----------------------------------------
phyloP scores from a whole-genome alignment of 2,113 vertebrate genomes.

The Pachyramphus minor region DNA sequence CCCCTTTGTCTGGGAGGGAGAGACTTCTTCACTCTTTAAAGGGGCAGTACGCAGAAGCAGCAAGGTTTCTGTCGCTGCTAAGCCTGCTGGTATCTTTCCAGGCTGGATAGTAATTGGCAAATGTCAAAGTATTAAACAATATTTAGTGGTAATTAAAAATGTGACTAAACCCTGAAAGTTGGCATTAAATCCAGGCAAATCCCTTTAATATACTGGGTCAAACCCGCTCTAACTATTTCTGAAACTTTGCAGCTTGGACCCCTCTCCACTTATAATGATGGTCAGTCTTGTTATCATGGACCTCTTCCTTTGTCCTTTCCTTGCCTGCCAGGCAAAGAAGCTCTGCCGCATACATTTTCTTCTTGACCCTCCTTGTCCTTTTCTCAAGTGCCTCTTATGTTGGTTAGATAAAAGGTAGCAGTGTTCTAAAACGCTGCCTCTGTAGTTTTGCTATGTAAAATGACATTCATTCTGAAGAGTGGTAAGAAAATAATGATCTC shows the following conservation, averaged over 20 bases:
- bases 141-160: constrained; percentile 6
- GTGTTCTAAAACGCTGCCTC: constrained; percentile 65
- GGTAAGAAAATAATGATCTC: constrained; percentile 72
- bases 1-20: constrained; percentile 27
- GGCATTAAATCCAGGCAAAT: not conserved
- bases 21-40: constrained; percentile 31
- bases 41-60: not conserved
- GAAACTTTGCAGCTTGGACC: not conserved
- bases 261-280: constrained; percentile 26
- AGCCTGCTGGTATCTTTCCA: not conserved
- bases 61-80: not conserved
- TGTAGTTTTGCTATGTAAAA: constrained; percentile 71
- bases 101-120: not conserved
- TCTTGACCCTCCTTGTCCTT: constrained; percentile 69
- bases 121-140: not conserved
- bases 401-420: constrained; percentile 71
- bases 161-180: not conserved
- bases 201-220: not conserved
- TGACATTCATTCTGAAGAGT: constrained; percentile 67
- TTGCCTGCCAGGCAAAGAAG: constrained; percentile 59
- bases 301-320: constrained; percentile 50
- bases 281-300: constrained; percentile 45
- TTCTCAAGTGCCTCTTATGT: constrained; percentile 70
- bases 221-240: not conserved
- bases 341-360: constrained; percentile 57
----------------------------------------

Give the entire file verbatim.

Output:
phyloP scores from a whole-genome alignment of 2,113 vertebrate genomes.

The Pachyramphus minor region DNA sequence CCCCTTTGTCTGGGAGGGAGAGACTTCTTCACTCTTTAAAGGGGCAGTACGCAGAAGCAGCAAGGTTTCTGTCGCTGCTAAGCCTGCTGGTATCTTTCCAGGCTGGATAGTAATTGGCAAATGTCAAAGTATTAAACAATATTTAGTGGTAATTAAAAATGTGACTAAACCCTGAAAGTTGGCATTAAATCCAGGCAAATCCCTTTAATATACTGGGTCAAACCCGCTCTAACTATTTCTGAAACTTTGCAGCTTGGACCCCTCTCCACTTATAATGATGGTCAGTCTTGTTATCATGGACCTCTTCCTTTGTCCTTTCCTTGCCTGCCAGGCAAAGAAGCTCTGCCGCATACATTTTCTTCTTGACCCTCCTTGTCCTTTTCTCAAGTGCCTCTTATGTTGGTTAGATAAAAGGTAGCAGTGTTCTAAAACGCTGCCTCTGTAGTTTTGCTATGTAAAATGACATTCATTCTGAAGAGTGGTAAGAAAATAATGATCTC shows the following conservation, averaged over 20 bases:
- bases 141-160: constrained; percentile 6
- GTGTTCTAAAACGCTGCCTC: constrained; percentile 65
- GGTAAGAAAATAATGATCTC: constrained; percentile 72
- bases 1-20: constrained; percentile 27
- GGCATTAAATCCAGGCAAAT: not conserved
- bases 21-40: constrained; percentile 31
- bases 41-60: not conserved
- GAAACTTTGCAGCTTGGACC: not conserved
- bases 261-280: constrained; percentile 26
- AGCCTGCTGGTATCTTTCCA: not conserved
- bases 61-80: not conserved
- TGTAGTTTTGCTATGTAAAA: constrained; percentile 71
- bases 101-120: not conserved
- TCTTGACCCTCCTTGTCCTT: constrained; percentile 69
- bases 121-140: not conserved
- bases 401-420: constrained; percentile 71
- bases 161-180: not conserved
- bases 201-220: not conserved
- TGACATTCATTCTGAAGAGT: constrained; percentile 67
- TTGCCTGCCAGGCAAAGAAG: constrained; percentile 59
- bases 301-320: constrained; percentile 50
- bases 281-300: constrained; percentile 45
- TTCTCAAGTGCCTCTTATGT: constrained; percentile 70
- bases 221-240: not conserved
- bases 341-360: constrained; percentile 57